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WHO: Viet Nam could become first country to contain SARS

WHO: Viet Nam could become first country to contain SARS

SARS coronavirus
No new cases of Severe Acute Respiratory Syndrome (SARS) have been detected in Viet Nam for 17 days and if this continues until April 30, the country where the deadly new disease was first identified could also become the first to contain the outbreak, the United Nations health agency reported today.

The World Health Organization (WHO) said 30 April marks the end of two incubation periods and Viet Nam could thus become the first country taken off the list of those affected by SARS, which as of today has infected 4,649 people, 274 of whom have died, in 26 countries.

WHO country staff attribute Viet Nam's success to the quick initial reaction to the outbreak, including the commitment of the Vietnamese Government.

Viet Nam was the second country to suffer a SARS outbreak after China, where an outbreak began in Guangdong Province in mid-November of last year. But the ailment was first identified by Carlo Urbani, a WHO infectious disease specialist, who alerted the world when cases of an unusual and severe respiratory illness began appearing among health staff treating a Chinese-American businessman at the French Hospital in Hanoi.

The patient's recent travel history had included trips to Guangdong. By 20 March, at least 22 staff at the Hanoi hospital were ill with influenza-like symptoms and 20 had signs of pneumonia, two of them in serious condition. The businessman died in Hong Kong on 13 March and Dr. Urbani died in Thailand on 29 March.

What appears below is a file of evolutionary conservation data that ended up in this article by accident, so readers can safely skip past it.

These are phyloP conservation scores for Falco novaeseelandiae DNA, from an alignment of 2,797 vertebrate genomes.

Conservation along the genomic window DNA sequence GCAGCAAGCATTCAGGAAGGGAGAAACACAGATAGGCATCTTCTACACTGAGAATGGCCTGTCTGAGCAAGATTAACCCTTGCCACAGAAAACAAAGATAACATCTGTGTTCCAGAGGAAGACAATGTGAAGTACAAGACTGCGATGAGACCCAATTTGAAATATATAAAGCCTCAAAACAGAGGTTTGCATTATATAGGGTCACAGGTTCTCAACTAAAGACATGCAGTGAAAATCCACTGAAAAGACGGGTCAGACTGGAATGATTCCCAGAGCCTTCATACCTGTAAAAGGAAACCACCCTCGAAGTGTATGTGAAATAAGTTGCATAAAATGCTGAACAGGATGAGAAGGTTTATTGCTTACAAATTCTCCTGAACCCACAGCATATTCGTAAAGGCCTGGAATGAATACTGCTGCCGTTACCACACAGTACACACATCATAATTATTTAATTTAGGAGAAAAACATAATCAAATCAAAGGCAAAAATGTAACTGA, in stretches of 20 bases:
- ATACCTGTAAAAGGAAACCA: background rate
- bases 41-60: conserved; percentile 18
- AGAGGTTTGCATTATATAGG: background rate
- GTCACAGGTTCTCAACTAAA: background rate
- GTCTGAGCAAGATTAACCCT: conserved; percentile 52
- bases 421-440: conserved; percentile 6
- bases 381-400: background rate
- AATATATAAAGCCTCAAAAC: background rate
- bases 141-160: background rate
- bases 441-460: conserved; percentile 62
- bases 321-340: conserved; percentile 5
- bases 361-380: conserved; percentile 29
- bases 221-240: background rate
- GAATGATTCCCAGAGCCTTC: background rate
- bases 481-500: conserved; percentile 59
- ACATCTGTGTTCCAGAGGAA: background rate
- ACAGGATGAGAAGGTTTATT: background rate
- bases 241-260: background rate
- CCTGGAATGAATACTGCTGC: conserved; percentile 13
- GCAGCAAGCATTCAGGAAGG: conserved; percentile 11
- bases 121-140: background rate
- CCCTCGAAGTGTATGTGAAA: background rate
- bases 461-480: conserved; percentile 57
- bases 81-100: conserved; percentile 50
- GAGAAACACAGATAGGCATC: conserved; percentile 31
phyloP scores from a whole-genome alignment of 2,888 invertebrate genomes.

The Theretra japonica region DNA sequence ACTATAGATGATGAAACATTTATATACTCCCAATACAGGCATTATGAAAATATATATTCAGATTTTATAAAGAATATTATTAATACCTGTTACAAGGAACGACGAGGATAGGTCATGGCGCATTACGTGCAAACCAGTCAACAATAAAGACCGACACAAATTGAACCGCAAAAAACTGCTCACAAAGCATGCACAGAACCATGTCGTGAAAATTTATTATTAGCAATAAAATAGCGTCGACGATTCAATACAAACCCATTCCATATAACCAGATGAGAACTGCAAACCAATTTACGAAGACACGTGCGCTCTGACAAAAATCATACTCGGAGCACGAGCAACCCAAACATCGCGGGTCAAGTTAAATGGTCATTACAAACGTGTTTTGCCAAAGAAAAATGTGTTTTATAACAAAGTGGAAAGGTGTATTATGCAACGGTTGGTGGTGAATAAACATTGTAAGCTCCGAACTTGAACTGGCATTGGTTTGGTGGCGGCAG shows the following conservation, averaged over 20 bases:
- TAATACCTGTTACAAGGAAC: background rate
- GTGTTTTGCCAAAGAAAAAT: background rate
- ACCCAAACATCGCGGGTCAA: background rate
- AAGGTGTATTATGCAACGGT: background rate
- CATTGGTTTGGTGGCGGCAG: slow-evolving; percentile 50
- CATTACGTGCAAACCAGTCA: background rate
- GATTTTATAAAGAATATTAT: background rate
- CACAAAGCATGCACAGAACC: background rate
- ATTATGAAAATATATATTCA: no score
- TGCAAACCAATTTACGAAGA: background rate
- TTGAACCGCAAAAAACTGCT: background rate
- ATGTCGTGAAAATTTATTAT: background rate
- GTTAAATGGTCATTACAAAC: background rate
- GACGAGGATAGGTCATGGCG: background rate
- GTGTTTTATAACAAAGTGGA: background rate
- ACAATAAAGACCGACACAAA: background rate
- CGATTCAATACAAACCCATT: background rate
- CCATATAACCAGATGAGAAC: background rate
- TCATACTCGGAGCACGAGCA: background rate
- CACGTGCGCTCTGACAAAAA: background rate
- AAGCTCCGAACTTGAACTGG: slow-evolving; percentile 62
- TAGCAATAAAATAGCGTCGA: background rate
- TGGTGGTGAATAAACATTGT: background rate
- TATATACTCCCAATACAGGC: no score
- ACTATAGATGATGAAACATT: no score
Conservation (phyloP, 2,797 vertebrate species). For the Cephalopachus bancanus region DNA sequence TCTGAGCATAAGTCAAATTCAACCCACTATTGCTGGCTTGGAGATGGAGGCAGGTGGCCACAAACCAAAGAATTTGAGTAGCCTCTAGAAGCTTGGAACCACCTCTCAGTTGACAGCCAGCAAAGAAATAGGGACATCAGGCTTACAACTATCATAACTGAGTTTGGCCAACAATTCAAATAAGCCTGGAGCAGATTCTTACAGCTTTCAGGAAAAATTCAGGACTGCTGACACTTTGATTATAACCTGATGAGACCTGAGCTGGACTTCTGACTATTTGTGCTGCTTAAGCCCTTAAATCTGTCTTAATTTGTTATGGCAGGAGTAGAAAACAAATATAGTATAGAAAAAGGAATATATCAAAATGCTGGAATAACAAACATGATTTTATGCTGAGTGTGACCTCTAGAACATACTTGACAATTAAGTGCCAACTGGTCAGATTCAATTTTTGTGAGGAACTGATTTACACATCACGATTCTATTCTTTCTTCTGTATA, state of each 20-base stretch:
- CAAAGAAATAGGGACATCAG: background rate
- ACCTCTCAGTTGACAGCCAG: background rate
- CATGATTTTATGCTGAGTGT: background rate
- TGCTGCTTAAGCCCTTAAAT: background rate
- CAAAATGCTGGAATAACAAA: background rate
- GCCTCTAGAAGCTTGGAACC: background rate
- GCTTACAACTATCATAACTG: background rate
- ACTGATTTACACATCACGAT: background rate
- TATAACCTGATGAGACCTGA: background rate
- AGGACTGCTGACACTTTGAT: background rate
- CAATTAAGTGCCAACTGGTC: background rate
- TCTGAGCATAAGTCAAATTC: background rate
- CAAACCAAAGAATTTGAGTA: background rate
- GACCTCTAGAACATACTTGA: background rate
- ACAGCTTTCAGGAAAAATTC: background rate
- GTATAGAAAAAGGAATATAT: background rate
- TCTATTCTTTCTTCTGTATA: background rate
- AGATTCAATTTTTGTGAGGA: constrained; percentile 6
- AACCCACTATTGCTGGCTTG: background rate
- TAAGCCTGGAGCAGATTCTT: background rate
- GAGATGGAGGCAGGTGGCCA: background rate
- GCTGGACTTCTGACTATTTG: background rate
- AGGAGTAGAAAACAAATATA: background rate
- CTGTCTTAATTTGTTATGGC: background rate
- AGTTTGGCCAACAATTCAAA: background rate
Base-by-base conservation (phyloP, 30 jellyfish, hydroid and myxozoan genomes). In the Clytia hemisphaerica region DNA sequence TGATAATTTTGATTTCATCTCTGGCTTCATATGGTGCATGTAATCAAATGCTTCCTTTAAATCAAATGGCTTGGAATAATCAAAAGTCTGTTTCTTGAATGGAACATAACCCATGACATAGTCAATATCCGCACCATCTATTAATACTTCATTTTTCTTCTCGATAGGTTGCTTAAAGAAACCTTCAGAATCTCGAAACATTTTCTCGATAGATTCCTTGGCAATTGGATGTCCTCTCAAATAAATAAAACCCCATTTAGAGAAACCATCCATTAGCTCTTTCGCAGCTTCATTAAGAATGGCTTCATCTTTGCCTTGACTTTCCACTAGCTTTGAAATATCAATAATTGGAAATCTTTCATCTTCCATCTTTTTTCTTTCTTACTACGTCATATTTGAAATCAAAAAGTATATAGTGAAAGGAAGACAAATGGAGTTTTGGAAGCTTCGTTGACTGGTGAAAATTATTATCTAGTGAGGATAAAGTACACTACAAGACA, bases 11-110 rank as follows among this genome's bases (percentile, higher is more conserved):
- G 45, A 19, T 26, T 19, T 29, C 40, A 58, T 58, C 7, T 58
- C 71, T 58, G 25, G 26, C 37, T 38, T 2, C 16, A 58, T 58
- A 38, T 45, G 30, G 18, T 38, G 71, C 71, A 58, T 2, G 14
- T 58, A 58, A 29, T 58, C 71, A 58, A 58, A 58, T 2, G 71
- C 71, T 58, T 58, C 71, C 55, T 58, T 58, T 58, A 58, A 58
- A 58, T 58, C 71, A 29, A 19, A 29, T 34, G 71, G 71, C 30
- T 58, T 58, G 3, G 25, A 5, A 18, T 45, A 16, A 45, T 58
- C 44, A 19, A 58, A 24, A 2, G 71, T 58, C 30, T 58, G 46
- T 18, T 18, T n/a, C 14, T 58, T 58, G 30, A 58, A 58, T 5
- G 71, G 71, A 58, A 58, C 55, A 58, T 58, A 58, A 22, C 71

"After Carlo identified the disease, we were able to influence the hospital to take the right infection control measures very quickly," Pascale Brudon, WHO representative in Viet Nam, said. "The first priority was to contain the disease and monitor each case."

Also today WHO urged caution in the use of diagnostic tests as test development and validation are expected to take at least another two weeks. Currently available tests are very specific but lack sensitivity, meaning negative results cannot be relied on as proof that a patient is not infected with the virus, the agency said.

In the meantime, it is extremely important for national authorities to realize the tests may give a false sense of security that can allow persons carrying the SARS virus, and therefore capable of infecting others, to escape detection, WHO added. It strongly advised authorities to continue to use present clinical and epidemiological case definitions based on symptoms, and not to rely on the results of diagnostic tests. All suspect and probable SARS cases should be placed in isolation and managed according to strict procedures of infection control, it warned.